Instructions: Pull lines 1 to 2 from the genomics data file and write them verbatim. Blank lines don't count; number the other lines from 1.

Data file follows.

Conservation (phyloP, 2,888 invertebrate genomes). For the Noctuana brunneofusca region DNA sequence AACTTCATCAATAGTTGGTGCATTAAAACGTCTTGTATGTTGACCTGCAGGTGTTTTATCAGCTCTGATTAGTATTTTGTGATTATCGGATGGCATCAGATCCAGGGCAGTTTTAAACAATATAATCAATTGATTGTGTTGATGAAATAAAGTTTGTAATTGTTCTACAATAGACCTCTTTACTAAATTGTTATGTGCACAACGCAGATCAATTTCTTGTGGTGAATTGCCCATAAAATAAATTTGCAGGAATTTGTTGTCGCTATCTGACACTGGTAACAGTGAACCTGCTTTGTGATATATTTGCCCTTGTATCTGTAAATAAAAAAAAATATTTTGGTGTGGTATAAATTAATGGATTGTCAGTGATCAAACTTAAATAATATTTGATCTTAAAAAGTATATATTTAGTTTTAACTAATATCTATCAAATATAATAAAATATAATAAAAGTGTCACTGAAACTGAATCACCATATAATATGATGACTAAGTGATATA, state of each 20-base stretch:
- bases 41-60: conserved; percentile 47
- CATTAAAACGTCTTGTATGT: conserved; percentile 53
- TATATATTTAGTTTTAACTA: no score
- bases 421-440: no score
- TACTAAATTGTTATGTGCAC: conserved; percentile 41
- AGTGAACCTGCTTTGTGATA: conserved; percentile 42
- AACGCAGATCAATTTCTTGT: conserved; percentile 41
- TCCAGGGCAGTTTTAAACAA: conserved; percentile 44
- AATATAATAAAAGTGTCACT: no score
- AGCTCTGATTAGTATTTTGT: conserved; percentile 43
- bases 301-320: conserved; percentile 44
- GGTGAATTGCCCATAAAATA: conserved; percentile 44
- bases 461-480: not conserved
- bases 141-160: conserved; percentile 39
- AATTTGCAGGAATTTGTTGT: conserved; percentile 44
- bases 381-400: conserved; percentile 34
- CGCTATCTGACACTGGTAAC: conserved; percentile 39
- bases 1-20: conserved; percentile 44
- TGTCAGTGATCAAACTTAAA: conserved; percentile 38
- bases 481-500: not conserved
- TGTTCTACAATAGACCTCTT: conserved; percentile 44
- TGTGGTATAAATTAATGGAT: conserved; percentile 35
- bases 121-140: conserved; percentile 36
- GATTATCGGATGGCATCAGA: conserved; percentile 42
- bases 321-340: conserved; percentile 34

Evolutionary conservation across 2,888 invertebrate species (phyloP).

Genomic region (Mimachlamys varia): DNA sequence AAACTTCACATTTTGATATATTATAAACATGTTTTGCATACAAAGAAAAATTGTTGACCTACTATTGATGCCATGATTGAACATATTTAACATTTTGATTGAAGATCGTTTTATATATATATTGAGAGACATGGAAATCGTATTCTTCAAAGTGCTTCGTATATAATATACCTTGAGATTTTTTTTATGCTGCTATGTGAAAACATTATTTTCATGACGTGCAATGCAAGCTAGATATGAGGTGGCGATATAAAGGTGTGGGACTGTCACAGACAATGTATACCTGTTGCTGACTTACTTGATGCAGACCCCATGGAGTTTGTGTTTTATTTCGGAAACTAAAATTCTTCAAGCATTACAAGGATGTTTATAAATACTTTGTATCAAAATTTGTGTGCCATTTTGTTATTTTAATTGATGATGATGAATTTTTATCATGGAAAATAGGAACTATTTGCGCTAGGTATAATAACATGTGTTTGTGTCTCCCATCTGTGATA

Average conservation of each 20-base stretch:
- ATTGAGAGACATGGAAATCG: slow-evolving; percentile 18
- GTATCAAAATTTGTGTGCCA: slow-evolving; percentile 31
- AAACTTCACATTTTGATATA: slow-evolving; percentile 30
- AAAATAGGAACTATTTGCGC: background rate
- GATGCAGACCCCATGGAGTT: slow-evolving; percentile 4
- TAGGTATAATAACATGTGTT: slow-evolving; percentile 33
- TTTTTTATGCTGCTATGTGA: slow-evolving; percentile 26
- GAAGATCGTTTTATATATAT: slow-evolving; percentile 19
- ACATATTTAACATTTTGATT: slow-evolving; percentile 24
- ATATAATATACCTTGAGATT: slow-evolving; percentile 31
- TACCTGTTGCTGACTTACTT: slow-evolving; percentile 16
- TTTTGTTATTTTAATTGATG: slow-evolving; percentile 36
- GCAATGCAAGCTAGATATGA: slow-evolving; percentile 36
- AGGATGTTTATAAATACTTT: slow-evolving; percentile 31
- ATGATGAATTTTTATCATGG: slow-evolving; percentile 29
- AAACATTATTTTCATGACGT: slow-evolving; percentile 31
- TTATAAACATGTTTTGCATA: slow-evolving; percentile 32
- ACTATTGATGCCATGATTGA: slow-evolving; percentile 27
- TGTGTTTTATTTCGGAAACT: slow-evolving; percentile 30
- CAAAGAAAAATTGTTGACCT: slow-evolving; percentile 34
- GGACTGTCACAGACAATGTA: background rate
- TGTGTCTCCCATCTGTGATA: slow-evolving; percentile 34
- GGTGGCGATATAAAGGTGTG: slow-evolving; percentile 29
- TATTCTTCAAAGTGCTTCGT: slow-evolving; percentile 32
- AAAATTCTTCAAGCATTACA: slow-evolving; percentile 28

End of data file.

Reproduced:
Conservation (phyloP, 2,888 invertebrate genomes). For the Noctuana brunneofusca region DNA sequence AACTTCATCAATAGTTGGTGCATTAAAACGTCTTGTATGTTGACCTGCAGGTGTTTTATCAGCTCTGATTAGTATTTTGTGATTATCGGATGGCATCAGATCCAGGGCAGTTTTAAACAATATAATCAATTGATTGTGTTGATGAAATAAAGTTTGTAATTGTTCTACAATAGACCTCTTTACTAAATTGTTATGTGCACAACGCAGATCAATTTCTTGTGGTGAATTGCCCATAAAATAAATTTGCAGGAATTTGTTGTCGCTATCTGACACTGGTAACAGTGAACCTGCTTTGTGATATATTTGCCCTTGTATCTGTAAATAAAAAAAAATATTTTGGTGTGGTATAAATTAATGGATTGTCAGTGATCAAACTTAAATAATATTTGATCTTAAAAAGTATATATTTAGTTTTAACTAATATCTATCAAATATAATAAAATATAATAAAAGTGTCACTGAAACTGAATCACCATATAATATGATGACTAAGTGATATA, state of each 20-base stretch:
- bases 41-60: conserved; percentile 47